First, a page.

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  1. Bentley, Barry L. (Ed.)

    This study investigates thermomechanical stress in cryopreservation by vitrification of the heart, while exploring the effects of nanowarming-assisted recovery from cryogenic storage. This study expands upon a recently published study, combining experimental investigation and thermal analysis of cryopreservation on a rat heart model. Specifically, this study focuses on scenarios with variable concentrations of silica-coated iron-oxide nanoparticles (sIONPs), while accounting for loading limitations associated with the heart physiology, as well as the properties of cryoprotective agent (CPA) solution and the geometry of the container. Results of this study suggest that variable sIONP concentration based on the heart physiology will elevate mechanical stresses when compared with the mathematically simplified, uniform distribution case. The most dangerous part of rewarming is below glass transition and at the onset of nanowarming past the glass transition temperature on the way for organ recovery from cryogenic storage. Throughout rewarming, regions that rewarm faster, such as the chambers of the heart (higher sIONP concentration), undergo compressive stresses, while the slower rewarming regions, such as the heart myocardium (low sIONP concentration), undergo tension. Being a brittle material, the vitrified organ is expected to fail under tension in lower stresses than in compression. Unfortunately, the location and magnitude of the maximum stress in the investigated cases varied, while general rules were not identified. This investigation demonstrates the need to tailor the thermal protocol of heart cryopreservation on a case-by-case basis, since the location, orientation, magnitude, and instant at which the maximum mechanical stress is found cannot be predicteda priori. While thermomechanical stress poses a significant risk to organ integrity, careful design of the thermal protocol can be instrumental in reducing the likelihood of structural damage, while taking full advantage of the benefits of nanowarming.

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    Free, publicly-accessible full text available August 16, 2024
  2. Abstract This study explores thermal design aspects of nanowarming-assisted recovery of the heart from indefinite cryogenic storage, where nanowarming is the volumetric heating effect of ferromagnetic nanoparticles excited by a radio frequency electromagnet field. This study uses computational means while focusing on the human heart and the rat heart models. The underlying nanoparticle loading characteristics are adapted from a recent, proof-of-concept experimental study. While uniformly distributed nanoparticles can lead to uniform rewarming, and thereby minimize adverse effects associated with ice crystallization and thermomechanical stress, the combined effects of heart anatomy and nanoparticle loading limitations present practical challenges which this study comes to address. Results of this study demonstrate that under such combined effects, nonuniform nanoparticles warming may lead to a subcritical rewarming rate in some parts of the domain, excessive heating in others, and increased exposure potential to cryoprotective agents (CPAs) toxicity. Nonetheless, the results of this study also demonstrate that computerized planning of the cryopreservation protocol and container design can help mitigate the associated adverse effects, with examples relating to adjusting the CPA and/or nanoparticle concentration, and selecting heart container geometry, and size. In conclusion, nanowarming may provide superior conditions for organ recovery from cryogenic storage under carefully selected conditions, which comes with an elevated complexity of protocol planning and optimization.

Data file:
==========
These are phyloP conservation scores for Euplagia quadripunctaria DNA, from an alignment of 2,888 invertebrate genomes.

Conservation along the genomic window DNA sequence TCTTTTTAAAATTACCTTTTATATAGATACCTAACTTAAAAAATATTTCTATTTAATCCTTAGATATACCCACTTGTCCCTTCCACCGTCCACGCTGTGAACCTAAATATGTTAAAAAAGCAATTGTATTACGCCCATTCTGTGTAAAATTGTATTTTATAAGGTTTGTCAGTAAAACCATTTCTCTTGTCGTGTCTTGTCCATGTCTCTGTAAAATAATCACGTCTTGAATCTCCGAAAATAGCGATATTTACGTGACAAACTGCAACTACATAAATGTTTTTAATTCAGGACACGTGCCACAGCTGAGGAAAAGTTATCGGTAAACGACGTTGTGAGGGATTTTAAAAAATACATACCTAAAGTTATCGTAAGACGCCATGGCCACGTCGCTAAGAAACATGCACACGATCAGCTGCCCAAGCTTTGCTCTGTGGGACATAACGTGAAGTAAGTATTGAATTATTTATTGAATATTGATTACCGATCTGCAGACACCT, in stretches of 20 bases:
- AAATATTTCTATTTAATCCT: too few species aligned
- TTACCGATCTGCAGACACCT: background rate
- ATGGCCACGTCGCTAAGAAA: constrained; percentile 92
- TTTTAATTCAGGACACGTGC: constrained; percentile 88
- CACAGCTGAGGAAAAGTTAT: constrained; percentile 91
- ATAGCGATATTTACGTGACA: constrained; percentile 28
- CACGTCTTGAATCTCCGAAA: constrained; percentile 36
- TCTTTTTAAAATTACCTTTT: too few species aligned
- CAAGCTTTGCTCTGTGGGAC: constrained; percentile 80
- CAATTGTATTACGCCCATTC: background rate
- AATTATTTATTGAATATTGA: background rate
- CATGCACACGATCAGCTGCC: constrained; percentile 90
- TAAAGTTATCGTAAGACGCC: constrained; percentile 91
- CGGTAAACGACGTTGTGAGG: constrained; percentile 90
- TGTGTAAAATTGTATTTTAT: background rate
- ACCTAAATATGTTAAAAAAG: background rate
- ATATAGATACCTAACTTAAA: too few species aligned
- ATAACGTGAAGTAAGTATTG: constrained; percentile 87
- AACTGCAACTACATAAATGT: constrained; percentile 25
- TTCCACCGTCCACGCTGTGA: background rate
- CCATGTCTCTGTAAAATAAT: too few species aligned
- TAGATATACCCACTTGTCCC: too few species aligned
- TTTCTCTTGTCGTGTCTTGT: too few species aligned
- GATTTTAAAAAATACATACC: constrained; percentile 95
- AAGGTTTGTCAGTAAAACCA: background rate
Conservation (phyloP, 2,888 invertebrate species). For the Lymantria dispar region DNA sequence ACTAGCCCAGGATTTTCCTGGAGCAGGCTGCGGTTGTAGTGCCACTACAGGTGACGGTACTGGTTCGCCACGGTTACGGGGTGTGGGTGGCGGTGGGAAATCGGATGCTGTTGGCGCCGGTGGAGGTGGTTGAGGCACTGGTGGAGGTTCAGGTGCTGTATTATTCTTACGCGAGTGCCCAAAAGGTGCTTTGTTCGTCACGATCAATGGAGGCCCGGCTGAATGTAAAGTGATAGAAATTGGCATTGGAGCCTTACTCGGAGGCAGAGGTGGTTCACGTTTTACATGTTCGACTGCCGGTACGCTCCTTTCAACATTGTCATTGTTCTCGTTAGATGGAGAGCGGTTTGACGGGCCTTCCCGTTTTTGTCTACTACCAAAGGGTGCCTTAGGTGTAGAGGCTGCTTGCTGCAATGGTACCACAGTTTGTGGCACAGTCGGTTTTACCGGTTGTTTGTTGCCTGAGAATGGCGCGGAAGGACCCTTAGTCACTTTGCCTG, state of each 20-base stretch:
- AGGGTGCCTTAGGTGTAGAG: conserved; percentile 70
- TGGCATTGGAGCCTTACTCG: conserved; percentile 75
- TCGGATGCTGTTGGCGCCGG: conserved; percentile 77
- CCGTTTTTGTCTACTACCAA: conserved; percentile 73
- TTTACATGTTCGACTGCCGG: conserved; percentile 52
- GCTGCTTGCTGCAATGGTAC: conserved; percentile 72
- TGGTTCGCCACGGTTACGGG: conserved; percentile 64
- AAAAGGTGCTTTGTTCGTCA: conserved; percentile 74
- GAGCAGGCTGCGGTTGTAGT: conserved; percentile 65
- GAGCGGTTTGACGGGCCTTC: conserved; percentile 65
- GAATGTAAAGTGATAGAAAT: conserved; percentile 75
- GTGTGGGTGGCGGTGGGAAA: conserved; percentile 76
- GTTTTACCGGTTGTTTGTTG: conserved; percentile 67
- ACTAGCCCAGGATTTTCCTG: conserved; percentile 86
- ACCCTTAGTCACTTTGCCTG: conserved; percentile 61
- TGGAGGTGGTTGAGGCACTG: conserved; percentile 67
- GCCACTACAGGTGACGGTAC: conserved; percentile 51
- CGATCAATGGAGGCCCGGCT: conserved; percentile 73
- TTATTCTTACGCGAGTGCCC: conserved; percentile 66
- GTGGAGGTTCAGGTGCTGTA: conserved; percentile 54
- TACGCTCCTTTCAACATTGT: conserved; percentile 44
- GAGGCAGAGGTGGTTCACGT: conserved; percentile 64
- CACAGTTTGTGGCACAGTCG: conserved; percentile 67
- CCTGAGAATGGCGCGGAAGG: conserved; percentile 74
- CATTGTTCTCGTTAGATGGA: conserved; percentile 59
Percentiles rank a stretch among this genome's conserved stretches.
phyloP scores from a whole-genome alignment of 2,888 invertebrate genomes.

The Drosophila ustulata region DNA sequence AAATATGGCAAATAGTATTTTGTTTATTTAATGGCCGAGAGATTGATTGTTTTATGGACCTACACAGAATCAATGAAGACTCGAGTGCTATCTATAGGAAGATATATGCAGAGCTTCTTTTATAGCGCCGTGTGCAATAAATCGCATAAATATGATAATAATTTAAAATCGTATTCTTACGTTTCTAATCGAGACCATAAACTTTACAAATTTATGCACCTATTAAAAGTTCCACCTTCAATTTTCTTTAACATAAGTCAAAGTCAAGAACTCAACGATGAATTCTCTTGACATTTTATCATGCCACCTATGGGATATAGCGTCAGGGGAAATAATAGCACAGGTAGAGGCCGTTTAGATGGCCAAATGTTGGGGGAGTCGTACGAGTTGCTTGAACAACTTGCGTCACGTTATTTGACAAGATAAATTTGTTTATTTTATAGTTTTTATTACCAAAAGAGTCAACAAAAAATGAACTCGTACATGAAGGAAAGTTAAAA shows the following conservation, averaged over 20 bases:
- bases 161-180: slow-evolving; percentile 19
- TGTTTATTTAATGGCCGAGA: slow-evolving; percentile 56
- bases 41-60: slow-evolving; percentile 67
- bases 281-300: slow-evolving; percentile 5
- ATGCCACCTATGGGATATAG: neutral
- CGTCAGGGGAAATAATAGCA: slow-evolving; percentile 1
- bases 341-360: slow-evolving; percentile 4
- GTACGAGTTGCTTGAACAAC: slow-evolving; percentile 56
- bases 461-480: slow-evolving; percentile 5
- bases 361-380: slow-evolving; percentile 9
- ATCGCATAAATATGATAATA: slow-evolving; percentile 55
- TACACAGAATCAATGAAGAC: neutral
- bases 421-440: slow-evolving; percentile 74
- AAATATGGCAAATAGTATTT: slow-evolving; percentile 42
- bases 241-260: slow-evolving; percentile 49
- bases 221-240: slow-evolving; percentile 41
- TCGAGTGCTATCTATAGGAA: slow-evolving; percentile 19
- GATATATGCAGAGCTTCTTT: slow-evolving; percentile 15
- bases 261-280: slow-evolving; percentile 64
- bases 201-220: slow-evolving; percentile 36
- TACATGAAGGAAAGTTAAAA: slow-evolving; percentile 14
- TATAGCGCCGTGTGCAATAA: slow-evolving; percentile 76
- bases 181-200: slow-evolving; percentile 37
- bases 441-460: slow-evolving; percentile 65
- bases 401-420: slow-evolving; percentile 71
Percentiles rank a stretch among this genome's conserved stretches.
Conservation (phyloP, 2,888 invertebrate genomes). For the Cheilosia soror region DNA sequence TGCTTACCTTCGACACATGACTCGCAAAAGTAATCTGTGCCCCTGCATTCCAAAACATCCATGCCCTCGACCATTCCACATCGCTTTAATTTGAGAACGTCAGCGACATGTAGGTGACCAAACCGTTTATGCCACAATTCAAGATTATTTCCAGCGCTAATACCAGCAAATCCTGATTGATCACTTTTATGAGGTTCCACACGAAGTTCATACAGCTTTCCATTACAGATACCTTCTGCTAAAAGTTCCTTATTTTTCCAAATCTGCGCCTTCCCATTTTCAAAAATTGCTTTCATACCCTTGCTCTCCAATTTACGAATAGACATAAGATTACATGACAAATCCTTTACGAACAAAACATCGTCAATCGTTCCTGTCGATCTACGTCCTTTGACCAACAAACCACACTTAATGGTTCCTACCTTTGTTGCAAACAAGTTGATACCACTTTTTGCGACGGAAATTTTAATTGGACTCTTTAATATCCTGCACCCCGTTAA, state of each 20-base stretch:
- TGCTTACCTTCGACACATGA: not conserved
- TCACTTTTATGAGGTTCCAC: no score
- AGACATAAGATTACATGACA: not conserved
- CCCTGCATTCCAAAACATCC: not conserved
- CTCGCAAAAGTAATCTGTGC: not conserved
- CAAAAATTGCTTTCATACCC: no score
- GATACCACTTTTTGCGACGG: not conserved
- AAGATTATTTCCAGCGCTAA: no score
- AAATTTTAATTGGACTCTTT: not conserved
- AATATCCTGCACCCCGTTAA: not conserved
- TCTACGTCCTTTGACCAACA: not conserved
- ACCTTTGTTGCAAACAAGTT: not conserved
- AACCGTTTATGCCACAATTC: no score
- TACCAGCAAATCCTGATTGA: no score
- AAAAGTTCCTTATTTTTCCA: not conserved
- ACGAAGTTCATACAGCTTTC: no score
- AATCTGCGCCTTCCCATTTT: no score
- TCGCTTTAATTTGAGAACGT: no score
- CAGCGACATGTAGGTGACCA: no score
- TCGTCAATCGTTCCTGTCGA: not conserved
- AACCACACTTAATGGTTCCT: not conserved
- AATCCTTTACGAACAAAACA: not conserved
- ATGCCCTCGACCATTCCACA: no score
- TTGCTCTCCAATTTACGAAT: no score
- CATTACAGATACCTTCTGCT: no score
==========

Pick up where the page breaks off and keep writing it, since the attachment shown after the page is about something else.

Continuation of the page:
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  3. Abstract

    To extend the preservation of donor hearts beyond the current 4–6 h, this paper explores heart cryopreservation by vitrification—cryogenic storage in a glass‐like state. While organ vitrification is made possible by using cryoprotective agents (CPA) that inhibit ice during cooling, failure occurs during convective rewarming due to slow and non‐uniform rewarming which causes ice crystallization and/or cracking. Here an alternative, “nanowarming”, which uses silica‐coated iron oxide nanoparticles (sIONPs) perfusion loaded through the vasculature is explored, that allows a radiofrequency coil to rewarm the organ quickly and uniformly to avoid convective failures. Nanowarming has been applied to cells and tissues, and a proof of principle study suggests it is possible in the heart, but proper physical and biological characterization especially in organs is still lacking. Here, using a rat heart model, controlled machine perfusion loading and unloading of CPA and sIONPs, cooling to a vitrified state, and fast and uniform nanowarming without crystallization or cracking is demonstrated. Further, nanowarmed hearts maintain histologic appearance and endothelial integrity superior to convective rewarming and indistinguishable from CPA load/unload control hearts while showing some promising organ‐level (electrical) functional activity. This work demonstrates physically successful heart vitrification and nanowarming and that biological outcomes can be expected to improve by reducing or eliminating CPA toxicity during loading and unloading.

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